An Aussie Icon
The public deification of the Last Anzac, Alec Campbell, proves the adage that when you scratch the surface of an icon you'll invariably find a far more interesting reality.
Interview: Just Done It?
Nikewatch's Tim Connor gives his verdict on the global giant's latest innovation: ethics.
Tribute: Lest We Forget
Rowan Cahill goes looking for the real Alec Campbell and finds a story the Telegraph will not be publishing.
History: Solidarity Forever
Neale Towart looks at the enduring relationship between the union movement and the defence forces and finds it all comers down to solidarity.
Technology: Unblocking the Superhighway
Michael Gadiel argues the case for Open Standards as a way of breaking the grip of big business on the IT industry.
International: Gloves Off
Workers and their unions are facing a battering throughout South America as a wave of economic turmoil sweeps across the continent.
Unions: Out Of Work
Jim Marr travels to the frontline to witness the impact of the Howard Government's decision to close Employment National.
Review: Strange Business
Tara de Boehmler looks at a new flick that exposes the dark side of the Material World.
Poetry: The Lawyer's Lament
One of the big issues of recent weeks has been the explosion of insurance costs for public and community events, many of which have had to be cancelled as a result.
Satire: Government Mourns Loss Of Last Anzac
Treasurer Peter Costello has lamented the death of Alec Campbell, the last surviving ANZAC, bemoaning the lost revenue the government could have gained at his expense following the Budget.
Workers Honour Radical Digger
Retailers in Outworker Spotlight
Nurses, Teachers Snare Agenda
Syd in Vicious Backpacker Stand-off
Microsoft Monopoly Under Challenge
Kiddies Not Exactly Having a Ball
NSW ALP Faces Asylum Seeker Test
Canberra Acts on Industrial Manslaughter
Carr Delivers on Dismissals
Santa Claus Strikers on Christmas Island
Abbott Believes Management Should Dictate
Low Paid Not To Blame For Beer Price Rise
Casino Award Covers Eastern States
Security Workers Want Bosses Sacked
Sydneysiders Rally For Western Sahara
The Cold Hard Truth
The Rail,Tram and Bus Union's Nick Lewocki argues our hard-hearted treatment of refugees is a betrayal of our proud immigrant history.
The Locker Room
The South Melbourne Football Club Pty Ltd
A spectre is haunting football; it is the spectre of revolution; a free market revolution, writes Phil Doyle.
The Good, The Bad and the Ugly
Jobs are under threat in the textile and trye markets; but there's better news in the Newcastle mills and the Nike factories.
Gas Treaty - The Raw Deal
East Timor is getting less then 40%ónot 90% royalties from the oil and gas revenue in the Timor Sea, reports HT Lee.
Week in Review
Dancing With Trotsky? Not Bloody Likely.
Origin of the Species
Phil Gould, Andrew Johns and Danny Buderus may have buried the laughable notion that Rugby Union is the sport they play in heaven, but outside Stadium Australia life goes on, as Jim Marr discovers.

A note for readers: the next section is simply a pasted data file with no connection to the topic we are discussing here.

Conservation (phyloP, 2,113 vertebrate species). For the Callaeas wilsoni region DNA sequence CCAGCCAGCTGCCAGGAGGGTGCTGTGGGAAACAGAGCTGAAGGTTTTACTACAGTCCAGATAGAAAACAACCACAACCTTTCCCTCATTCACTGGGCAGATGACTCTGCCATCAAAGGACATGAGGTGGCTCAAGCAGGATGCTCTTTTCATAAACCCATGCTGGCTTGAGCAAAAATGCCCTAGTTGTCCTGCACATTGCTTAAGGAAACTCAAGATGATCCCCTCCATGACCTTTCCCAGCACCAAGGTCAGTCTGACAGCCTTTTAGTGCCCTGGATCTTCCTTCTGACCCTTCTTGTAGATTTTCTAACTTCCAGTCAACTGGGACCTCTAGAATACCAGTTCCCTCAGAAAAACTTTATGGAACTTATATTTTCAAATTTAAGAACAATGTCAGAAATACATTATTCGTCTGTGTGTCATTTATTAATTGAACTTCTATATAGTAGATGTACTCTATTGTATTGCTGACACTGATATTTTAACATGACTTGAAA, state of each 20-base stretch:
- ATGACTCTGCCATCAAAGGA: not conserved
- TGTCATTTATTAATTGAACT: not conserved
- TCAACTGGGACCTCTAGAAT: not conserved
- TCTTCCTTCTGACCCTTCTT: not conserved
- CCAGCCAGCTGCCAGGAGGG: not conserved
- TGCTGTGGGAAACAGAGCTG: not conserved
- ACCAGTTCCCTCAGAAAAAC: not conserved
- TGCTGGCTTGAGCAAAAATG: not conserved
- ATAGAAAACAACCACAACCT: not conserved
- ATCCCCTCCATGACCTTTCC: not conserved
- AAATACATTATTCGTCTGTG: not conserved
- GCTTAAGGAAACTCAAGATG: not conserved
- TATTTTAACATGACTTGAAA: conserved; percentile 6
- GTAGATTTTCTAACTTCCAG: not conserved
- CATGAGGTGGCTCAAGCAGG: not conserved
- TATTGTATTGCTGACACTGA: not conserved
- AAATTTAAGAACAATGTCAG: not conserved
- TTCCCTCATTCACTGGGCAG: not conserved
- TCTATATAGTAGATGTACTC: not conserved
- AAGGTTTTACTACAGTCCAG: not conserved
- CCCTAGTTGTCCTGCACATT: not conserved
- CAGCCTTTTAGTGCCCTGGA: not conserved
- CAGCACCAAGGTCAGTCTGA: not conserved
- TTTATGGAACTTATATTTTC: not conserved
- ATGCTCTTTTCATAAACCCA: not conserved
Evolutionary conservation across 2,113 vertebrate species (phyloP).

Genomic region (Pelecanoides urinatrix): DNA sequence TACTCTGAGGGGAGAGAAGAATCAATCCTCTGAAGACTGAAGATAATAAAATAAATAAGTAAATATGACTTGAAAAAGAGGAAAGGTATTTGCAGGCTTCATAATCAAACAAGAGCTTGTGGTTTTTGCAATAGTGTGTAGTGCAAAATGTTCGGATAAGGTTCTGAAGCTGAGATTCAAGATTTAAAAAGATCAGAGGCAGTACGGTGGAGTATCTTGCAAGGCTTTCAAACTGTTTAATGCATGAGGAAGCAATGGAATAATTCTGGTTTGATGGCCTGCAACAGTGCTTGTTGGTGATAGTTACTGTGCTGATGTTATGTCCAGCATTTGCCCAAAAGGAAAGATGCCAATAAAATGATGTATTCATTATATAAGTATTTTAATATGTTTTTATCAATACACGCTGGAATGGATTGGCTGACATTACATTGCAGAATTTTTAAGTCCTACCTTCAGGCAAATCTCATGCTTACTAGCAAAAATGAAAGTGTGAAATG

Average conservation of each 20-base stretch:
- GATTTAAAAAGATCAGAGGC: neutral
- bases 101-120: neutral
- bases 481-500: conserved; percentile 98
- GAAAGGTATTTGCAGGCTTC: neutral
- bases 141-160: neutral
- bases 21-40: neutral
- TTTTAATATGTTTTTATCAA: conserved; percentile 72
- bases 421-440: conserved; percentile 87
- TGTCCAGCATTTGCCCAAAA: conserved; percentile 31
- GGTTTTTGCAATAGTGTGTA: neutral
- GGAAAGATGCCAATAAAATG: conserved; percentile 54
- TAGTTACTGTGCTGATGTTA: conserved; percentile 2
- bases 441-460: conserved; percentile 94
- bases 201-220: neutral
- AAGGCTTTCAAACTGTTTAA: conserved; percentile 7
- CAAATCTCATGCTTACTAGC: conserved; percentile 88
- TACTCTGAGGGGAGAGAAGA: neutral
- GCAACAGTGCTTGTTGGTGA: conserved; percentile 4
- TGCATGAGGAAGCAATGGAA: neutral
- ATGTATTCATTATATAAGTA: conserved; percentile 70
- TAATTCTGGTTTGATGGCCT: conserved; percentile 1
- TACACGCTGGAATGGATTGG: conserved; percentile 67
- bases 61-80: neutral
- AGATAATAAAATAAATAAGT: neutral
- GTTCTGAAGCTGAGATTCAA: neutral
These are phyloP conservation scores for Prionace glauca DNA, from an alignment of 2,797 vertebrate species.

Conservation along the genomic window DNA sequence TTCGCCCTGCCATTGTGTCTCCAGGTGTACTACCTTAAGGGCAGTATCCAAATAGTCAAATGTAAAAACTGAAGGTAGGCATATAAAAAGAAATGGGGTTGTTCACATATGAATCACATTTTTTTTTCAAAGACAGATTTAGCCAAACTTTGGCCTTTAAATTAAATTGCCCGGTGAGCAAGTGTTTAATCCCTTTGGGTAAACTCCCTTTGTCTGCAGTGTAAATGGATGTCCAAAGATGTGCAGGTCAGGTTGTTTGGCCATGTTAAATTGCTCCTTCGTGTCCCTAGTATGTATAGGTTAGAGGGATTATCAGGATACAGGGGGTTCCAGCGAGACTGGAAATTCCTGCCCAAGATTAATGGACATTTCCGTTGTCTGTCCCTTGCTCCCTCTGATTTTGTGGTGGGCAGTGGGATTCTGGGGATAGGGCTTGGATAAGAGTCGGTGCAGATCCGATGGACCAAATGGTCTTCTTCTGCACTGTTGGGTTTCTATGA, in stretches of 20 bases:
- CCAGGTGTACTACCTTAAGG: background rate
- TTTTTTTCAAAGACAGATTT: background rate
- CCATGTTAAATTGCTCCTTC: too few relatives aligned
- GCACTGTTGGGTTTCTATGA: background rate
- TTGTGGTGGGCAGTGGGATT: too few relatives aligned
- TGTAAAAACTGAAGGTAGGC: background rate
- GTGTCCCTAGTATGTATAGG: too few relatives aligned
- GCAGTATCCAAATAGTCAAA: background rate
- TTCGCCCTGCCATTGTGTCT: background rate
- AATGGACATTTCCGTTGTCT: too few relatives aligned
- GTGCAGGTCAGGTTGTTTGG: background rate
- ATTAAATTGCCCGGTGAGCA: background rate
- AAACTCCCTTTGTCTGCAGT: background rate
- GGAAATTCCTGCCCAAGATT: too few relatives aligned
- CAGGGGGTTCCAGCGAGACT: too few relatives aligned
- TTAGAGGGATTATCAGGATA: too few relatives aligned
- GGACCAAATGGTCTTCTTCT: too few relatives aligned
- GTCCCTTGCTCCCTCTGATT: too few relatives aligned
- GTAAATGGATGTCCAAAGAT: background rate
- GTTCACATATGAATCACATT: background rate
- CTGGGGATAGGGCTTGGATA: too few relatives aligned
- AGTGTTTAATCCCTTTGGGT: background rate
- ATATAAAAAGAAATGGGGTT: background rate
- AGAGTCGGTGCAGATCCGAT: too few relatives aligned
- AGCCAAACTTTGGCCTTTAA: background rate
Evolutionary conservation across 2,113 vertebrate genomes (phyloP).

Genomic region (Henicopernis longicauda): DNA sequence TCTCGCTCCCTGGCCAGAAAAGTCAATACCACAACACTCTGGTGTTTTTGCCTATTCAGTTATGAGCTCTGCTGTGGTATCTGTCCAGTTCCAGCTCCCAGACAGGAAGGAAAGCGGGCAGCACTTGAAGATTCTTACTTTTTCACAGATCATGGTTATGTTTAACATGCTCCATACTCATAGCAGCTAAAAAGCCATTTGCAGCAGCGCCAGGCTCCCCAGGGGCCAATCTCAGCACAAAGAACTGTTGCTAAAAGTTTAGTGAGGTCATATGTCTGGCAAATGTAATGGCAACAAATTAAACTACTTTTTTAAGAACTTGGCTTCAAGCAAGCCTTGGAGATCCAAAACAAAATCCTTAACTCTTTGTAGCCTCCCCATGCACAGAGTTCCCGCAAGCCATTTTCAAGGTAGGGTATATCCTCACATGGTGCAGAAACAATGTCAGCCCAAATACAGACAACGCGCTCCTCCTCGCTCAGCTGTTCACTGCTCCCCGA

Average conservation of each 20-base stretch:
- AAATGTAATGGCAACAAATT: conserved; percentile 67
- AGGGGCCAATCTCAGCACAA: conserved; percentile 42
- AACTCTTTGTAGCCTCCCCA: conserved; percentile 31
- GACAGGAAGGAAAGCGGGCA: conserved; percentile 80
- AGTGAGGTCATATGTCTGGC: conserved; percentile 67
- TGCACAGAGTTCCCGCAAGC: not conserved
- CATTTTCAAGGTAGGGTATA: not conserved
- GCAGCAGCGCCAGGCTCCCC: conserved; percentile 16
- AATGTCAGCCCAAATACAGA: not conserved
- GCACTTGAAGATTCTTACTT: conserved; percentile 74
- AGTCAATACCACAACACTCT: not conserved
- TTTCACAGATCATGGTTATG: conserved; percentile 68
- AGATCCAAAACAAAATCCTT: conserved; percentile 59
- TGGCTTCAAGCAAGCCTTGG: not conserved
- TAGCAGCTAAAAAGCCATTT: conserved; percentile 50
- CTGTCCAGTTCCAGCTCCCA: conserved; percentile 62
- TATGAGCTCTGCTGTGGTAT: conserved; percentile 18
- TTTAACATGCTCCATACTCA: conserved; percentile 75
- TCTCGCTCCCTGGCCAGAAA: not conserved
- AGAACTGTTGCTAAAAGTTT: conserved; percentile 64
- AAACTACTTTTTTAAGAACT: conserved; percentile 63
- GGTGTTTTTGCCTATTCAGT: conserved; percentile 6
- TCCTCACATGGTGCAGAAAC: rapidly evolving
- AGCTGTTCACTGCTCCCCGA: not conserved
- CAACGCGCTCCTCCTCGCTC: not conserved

Your Tools Page is Down
Big Dave Foster
Give Us a Click!
Will the Real Mark Latham Please Stand Up?
The Last Survivor
Not Hate Mail
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Syd in Vicious Backpacker Stand-off
Aussie yachting legend, Syd Fischer, has emerged as the man behind the three-week Kings Cross backpacker stand-off.
The multi-millionaire not only owns the Gazebo Hotel site at the centre of the dispute but it was his company, Australian Development Corporation, that hired, then fired, 13 backpackers after they refused to continue demolition work without basic safety provisions.
The backpackers, paid $15 an hour all-up, about half the industry rate, are also seeking back pay.
CFMEU spokesman Brian Parker today called on the multi-Americas Cup challenger, who is transforming the Gazebo into upmarket apartments, to face up to his responsibilities.
"This is a classic example of a rich man using his power to exploit labour," Parker said. "It's time he came down from his ivory tower, faced up to the situation, and tried to put it right.
"It's very disappointing that a man in his position would use backpackers from overseas to deny work to Australians, cut wage rates and undermine health and safety requirements."
Parker and CFMEU state secretary, Andrew Ferguson, have both been unsuccessful in efforts to discuss the issue with Fischer at his Elizabeth St corporate headquarters.
Negotiations have begun with a delegated Australian Development Corporation director. Backpackers are still picketing the site near the El Alamein fountain.
The backpackers had been demolishing the hotel for five weeks without safety induction courses or the most basic equipment. Demolition is one of Australia's most dangerous industries.
Since the CFMEU informed them of their rights, WorkCover has issued Improvement Notices, Prohibition Notices and four separate health and safety fines on the Elizabeth Bay Rd site.
Building Industry Royal Commissioner Terrence Cole has not yet taken up the standing invitation to visit the Gazebo and see first hand how safety and tax requirements are routinely flouted by companies seeking to operate with a non-union workforce.
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Issue 137 contents